A number of commenters on my initial post believe the chained CPI just disguises the decline in well-being when people make substitutions to less desirable purchases. I don’t think so, but I think the impression comes from the canonical example: if the price of steak rises, people will buy more chicken, and that makes the chained index grow more slowly.
But substitutions don’t have to always go from more desirable to less desirable goods. That’s why I used this e.g. earlier: if the price of steak falls relative to chicken, shoppers might buy more steak and less chicken. This is true even while the price of steak remains higher than that of chicken (though the difference between them is less than it was last month).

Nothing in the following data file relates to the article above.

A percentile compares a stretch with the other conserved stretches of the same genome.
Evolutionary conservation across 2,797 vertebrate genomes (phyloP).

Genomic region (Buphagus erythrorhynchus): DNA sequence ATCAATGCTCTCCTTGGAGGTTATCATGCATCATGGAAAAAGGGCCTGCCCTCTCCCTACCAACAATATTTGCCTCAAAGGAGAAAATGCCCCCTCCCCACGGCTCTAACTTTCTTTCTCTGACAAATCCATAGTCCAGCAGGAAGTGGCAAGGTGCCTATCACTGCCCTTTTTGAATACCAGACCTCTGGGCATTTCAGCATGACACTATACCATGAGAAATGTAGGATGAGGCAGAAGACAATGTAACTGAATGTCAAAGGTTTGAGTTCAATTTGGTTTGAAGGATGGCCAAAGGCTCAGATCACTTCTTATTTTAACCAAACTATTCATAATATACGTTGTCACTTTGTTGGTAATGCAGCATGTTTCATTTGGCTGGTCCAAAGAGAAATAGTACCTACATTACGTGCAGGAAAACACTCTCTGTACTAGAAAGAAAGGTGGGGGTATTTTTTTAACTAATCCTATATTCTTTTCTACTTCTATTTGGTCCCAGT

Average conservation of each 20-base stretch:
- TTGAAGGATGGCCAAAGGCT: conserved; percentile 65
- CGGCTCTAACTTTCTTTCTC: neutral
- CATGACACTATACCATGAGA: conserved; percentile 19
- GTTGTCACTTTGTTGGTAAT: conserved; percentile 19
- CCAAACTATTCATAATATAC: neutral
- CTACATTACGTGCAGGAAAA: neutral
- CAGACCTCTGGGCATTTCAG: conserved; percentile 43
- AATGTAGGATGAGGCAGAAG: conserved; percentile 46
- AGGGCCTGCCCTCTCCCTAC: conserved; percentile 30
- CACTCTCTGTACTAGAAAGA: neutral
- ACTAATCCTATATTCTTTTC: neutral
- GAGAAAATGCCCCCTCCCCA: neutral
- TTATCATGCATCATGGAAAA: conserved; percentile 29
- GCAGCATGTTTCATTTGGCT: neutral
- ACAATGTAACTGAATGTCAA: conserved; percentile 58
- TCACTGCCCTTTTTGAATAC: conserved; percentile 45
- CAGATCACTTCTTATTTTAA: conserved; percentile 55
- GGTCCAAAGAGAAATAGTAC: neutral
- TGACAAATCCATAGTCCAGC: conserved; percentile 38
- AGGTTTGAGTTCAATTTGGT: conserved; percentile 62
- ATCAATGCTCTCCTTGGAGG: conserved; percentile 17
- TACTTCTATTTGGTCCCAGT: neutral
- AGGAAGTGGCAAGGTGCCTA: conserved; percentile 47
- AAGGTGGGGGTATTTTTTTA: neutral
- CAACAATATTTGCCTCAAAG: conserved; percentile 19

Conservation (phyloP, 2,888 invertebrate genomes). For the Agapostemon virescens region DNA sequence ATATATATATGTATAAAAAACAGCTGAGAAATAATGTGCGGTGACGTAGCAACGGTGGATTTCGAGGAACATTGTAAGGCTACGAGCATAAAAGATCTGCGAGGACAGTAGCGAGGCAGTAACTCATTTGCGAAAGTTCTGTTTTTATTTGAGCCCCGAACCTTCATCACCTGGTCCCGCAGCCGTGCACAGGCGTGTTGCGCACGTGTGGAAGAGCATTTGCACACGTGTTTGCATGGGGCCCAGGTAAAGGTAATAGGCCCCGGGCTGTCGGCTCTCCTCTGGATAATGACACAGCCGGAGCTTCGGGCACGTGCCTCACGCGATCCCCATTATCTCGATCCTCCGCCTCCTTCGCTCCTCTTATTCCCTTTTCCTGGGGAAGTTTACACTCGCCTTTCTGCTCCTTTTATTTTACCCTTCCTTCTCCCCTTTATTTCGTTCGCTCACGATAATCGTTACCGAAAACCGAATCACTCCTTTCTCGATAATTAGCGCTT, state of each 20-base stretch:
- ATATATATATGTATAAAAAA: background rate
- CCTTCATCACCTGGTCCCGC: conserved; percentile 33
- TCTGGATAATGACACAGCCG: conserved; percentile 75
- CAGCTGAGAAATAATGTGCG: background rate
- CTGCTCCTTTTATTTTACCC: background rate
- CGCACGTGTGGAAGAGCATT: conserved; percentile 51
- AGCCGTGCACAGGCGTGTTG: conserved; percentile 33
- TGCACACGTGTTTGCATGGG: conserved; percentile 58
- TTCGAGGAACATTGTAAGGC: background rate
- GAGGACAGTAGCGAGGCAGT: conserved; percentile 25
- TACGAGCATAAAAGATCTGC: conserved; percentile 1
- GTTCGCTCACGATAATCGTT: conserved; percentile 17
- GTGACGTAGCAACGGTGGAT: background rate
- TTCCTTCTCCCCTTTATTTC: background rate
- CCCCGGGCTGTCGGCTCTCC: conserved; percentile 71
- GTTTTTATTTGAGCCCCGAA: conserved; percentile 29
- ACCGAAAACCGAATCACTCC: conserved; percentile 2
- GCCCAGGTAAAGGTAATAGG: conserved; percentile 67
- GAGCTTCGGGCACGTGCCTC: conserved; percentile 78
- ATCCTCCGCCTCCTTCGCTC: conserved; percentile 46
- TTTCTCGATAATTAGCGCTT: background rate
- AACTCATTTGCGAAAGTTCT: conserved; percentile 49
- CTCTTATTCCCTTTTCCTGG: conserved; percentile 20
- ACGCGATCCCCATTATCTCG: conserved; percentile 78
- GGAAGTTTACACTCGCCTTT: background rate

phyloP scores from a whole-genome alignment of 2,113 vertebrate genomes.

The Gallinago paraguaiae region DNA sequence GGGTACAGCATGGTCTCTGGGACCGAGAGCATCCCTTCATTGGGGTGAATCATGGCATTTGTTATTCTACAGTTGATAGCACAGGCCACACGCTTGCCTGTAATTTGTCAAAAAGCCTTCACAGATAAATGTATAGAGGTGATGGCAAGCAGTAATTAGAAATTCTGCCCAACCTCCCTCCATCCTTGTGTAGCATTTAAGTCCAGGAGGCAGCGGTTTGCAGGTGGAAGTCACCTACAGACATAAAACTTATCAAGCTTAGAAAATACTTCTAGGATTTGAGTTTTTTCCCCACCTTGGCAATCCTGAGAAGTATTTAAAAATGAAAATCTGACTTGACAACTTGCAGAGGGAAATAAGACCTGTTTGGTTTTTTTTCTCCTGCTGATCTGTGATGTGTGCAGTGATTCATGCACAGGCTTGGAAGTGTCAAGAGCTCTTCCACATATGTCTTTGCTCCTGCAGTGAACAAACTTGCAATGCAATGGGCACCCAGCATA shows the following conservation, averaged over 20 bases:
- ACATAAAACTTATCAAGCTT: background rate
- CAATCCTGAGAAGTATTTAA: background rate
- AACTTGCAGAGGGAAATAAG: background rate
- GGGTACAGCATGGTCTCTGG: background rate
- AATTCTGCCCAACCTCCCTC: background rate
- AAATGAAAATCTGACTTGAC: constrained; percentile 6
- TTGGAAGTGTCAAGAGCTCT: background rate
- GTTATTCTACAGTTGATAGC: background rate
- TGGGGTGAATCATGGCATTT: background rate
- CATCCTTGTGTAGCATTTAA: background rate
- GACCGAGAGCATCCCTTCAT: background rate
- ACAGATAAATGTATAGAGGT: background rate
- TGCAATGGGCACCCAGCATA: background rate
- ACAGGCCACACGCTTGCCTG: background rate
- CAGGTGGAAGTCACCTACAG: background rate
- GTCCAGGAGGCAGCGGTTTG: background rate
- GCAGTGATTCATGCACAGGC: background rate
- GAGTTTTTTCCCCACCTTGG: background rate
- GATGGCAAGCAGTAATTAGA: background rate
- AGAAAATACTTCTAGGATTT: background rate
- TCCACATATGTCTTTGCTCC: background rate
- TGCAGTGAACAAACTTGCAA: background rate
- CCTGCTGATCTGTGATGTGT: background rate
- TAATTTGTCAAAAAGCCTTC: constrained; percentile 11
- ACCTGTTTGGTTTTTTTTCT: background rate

The chained index tends to grow more slowly not because people are always switching to absolutely cheaper goods, but because they’re responding to declines in price changes in one good relative to another.